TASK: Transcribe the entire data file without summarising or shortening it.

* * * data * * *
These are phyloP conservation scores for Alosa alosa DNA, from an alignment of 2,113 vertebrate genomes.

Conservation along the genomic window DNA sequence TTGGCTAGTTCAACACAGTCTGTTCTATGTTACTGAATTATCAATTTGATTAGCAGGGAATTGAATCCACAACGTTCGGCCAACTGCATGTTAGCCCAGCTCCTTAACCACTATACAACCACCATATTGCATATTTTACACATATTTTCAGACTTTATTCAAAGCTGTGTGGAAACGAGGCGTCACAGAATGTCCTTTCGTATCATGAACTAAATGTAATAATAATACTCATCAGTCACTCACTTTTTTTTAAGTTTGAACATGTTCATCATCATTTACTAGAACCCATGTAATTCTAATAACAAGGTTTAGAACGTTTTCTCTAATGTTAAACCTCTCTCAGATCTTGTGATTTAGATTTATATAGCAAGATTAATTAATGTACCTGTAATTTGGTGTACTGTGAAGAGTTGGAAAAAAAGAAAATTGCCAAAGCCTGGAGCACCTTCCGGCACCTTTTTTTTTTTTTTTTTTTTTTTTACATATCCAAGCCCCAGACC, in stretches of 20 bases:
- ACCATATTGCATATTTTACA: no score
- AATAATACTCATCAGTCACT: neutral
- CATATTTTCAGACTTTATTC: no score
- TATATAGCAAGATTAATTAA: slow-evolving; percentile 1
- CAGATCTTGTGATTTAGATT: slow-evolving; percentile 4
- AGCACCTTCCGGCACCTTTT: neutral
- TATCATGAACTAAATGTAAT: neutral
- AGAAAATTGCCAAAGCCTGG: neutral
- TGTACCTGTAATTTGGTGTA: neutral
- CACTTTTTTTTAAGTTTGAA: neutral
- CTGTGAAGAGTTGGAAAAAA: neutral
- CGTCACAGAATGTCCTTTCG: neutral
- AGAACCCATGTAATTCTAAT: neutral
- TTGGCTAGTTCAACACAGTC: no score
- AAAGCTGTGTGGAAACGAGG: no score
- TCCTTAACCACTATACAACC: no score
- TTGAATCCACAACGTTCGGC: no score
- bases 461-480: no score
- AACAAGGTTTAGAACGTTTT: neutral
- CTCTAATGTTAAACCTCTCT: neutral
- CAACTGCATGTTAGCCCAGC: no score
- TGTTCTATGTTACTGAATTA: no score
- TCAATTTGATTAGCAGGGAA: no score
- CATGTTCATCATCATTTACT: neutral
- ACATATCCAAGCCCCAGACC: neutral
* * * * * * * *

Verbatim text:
These are phyloP conservation scores for Alosa alosa DNA, from an alignment of 2,113 vertebrate genomes.

Conservation along the genomic window DNA sequence TTGGCTAGTTCAACACAGTCTGTTCTATGTTACTGAATTATCAATTTGATTAGCAGGGAATTGAATCCACAACGTTCGGCCAACTGCATGTTAGCCCAGCTCCTTAACCACTATACAACCACCATATTGCATATTTTACACATATTTTCAGACTTTATTCAAAGCTGTGTGGAAACGAGGCGTCACAGAATGTCCTTTCGTATCATGAACTAAATGTAATAATAATACTCATCAGTCACTCACTTTTTTTTAAGTTTGAACATGTTCATCATCATTTACTAGAACCCATGTAATTCTAATAACAAGGTTTAGAACGTTTTCTCTAATGTTAAACCTCTCTCAGATCTTGTGATTTAGATTTATATAGCAAGATTAATTAATGTACCTGTAATTTGGTGTACTGTGAAGAGTTGGAAAAAAAGAAAATTGCCAAAGCCTGGAGCACCTTCCGGCACCTTTTTTTTTTTTTTTTTTTTTTTTACATATCCAAGCCCCAGACC, in stretches of 20 bases:
- ACCATATTGCATATTTTACA: no score
- AATAATACTCATCAGTCACT: neutral
- CATATTTTCAGACTTTATTC: no score
- TATATAGCAAGATTAATTAA: slow-evolving; percentile 1
- CAGATCTTGTGATTTAGATT: slow-evolving; percentile 4
- AGCACCTTCCGGCACCTTTT: neutral
- TATCATGAACTAAATGTAAT: neutral
- AGAAAATTGCCAAAGCCTGG: neutral
- TGTACCTGTAATTTGGTGTA: neutral
- CACTTTTTTTTAAGTTTGAA: neutral
- CTGTGAAGAGTTGGAAAAAA: neutral
- CGTCACAGAATGTCCTTTCG: neutral
- AGAACCCATGTAATTCTAAT: neutral
- TTGGCTAGTTCAACACAGTC: no score
- AAAGCTGTGTGGAAACGAGG: no score
- TCCTTAACCACTATACAACC: no score
- TTGAATCCACAACGTTCGGC: no score
- bases 461-480: no score
- AACAAGGTTTAGAACGTTTT: neutral
- CTCTAATGTTAAACCTCTCT: neutral
- CAACTGCATGTTAGCCCAGC: no score
- TGTTCTATGTTACTGAATTA: no score
- TCAATTTGATTAGCAGGGAA: no score
- CATGTTCATCATCATTTACT: neutral
- ACATATCCAAGCCCCAGACC: neutral